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Experts worry about signs of spreading rapid ohia death on Kauai

Rapid ohia death, the fungal blight killing native ohia trees, has been detected at two new locations on Kauai, state officials said.

The fungal disease was first found on Kauai – the first time it had been detected outside of Hawaii island — in May in the Moloa‘a Forest Reserve. Since then, state and federal officials conducting aerial drone flights and helicopter surveys found three more trees on Kauai, which have been confirmed to have Ceratocystis huliohia, the less virulent of the two species of fungi that cause rapid ohia death, the state Department of Land and Natural Resources said in a statement Friday.

The trees were found on privately-owned land in Halelea Moku and near the Lihue-Koloa Forest Reserve. The new discovery places rapid ohia death, or ROD, at three distinct locations on the Garden Isle and at elevations ranging from 600 to 1,600 feet above sea level.

“This new detection is the same species of Ceratocystis found in Moloa‘a where it was evident the trees had been dead for some time,” said Sheri S. Mann, Kauai Branch Manager for the DLNR Division of Forestry and Wildlife, in a news release. “We are finding trees with ROD now because we are searching for them. It’s clear we must be vigilant about doing what we can to stop the spread of C. huliohia and, especially, to prevent the introduction of the more aggressive C. lukuohia.”

The following are five key guidelines to help prevent the spread of Rapid Ohia Death:

>> Keep your eyes open. If you see ohia with a limb or crown turning brown, take a picture, and contact Kauai Invasive Species Committee via email at or call 821-1490. On Oahu, call 266-7994 or email, and on Maui, call 573-6472 or email Samples of the wood must be taken by trained technicians and tested in a laboratory to confirm the presence of the ROD fungi.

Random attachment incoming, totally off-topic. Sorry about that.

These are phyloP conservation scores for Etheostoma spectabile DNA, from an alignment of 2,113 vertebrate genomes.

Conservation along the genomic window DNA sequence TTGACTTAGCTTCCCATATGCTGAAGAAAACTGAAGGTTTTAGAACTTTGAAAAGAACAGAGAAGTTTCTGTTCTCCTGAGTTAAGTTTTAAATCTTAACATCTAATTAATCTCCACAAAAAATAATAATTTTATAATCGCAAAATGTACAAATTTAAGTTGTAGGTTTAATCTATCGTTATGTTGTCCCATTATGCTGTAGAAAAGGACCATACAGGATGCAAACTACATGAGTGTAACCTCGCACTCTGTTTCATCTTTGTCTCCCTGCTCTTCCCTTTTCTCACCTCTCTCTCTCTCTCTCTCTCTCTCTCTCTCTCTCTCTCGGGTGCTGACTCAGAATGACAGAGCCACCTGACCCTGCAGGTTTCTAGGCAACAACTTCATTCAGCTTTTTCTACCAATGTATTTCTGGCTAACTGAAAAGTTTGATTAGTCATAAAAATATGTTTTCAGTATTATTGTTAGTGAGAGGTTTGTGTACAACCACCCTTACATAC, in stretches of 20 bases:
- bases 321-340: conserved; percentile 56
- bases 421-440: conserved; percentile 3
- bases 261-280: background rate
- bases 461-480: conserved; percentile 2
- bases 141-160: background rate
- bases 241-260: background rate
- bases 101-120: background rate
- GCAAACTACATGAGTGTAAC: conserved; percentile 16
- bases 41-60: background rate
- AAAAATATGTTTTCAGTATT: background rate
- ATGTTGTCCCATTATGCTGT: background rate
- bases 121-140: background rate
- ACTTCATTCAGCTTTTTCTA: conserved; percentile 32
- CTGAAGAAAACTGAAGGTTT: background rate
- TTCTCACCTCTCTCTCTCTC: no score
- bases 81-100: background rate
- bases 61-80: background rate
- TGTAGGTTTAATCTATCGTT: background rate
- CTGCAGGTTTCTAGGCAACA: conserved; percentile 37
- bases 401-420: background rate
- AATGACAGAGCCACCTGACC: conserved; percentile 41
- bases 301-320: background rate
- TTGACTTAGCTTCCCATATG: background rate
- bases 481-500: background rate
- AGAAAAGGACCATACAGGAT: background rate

>> Avoid injuring ohia. Wounds serve as entry points for the fungus and increase the odds that the tree will become infected and die from ROD. Avoid pruning and contact with heavy equipment wherever possible.

>> Clean gear and tools, including shoes and clothes, before and after entering the forest and areas where ohia may be present. Brush all soil off tools and gear, then spray with 70 percent rubbing alcohol. Wash clothes with hot water and soap.

>> Wash your vehicle with a high-pressure hose or washer if you have been off-roading or have picked up mud from driving. Clean all soil off tires—including mountain bikes and motorcycles—and vehicle undercarriage.

> Do not move ohia wood or parts, including adjacent soil. The disease can be spread to new areas by moving plants, plant parts, and wood from infected areas to non-infected areas.

Teams identified a total of 22 areas on Kauai state and private lands with ohia trees showing symptoms consistent with the disease. So far this year, 76 samples have been collected and submitted for lab testing.

Since the first discovery of ROD on Kauai, a team of scientists from state, federal, and private organizations has collaborated to survey the island and develop response plans to the fungal blight. Officials urge the public to be extra vigilant to prevent further spread of the disease.

“At this point, only one of the two fungal pathogens have been confirmed on Kauai,” said Melissa Fisher, The Nature Conservancy’s Kauai Forest Program director. “Now we need everyone to be extra vigilant to prevent further spread of the existing disease and help to keep the other ROD-causing pathogen off our island as well.”

Research partners from various organizations have made significant progress in understanding the disease, including the two different species of fungi and how the fungus enters trees.

Earlier this year, scientists named the two species of fungi that cause rapid ohia death with help from Hawaiian cultural consultants — Ceratocystis huliohia, meaning changes the natural state of ohia, and Ceratocystis lukuohia, meaning destroyer of ohia.

C. huliohia causes a canker disease beneath the bark, spreads slowly, killing off localized areas of water-conducting tissue which eventually causes the tree to die. C. lukuohia, the more aggressive and deadly of the two, causes a systemic wilt, choking off the water supply to the tree quickly, causing the entire crown of the tree to go brown.

Scientists believe the fungi enter trees through wounds caused by clipping, trimming or trampling of roots. Scientists are also investigating the role burrowing beetles play in spreading the fungus.

On Hawaii island, rapid ohia death has decimated hundreds of thousands of acres of mature ohia trees.

A free workshop on how to prevent the spread of ROD will be held from 1 to 3 p.m. Dec. 12 at the Kauai Agricultural Research Station, 7370-K Kuamoo Road in Kapaa. Registration is required at

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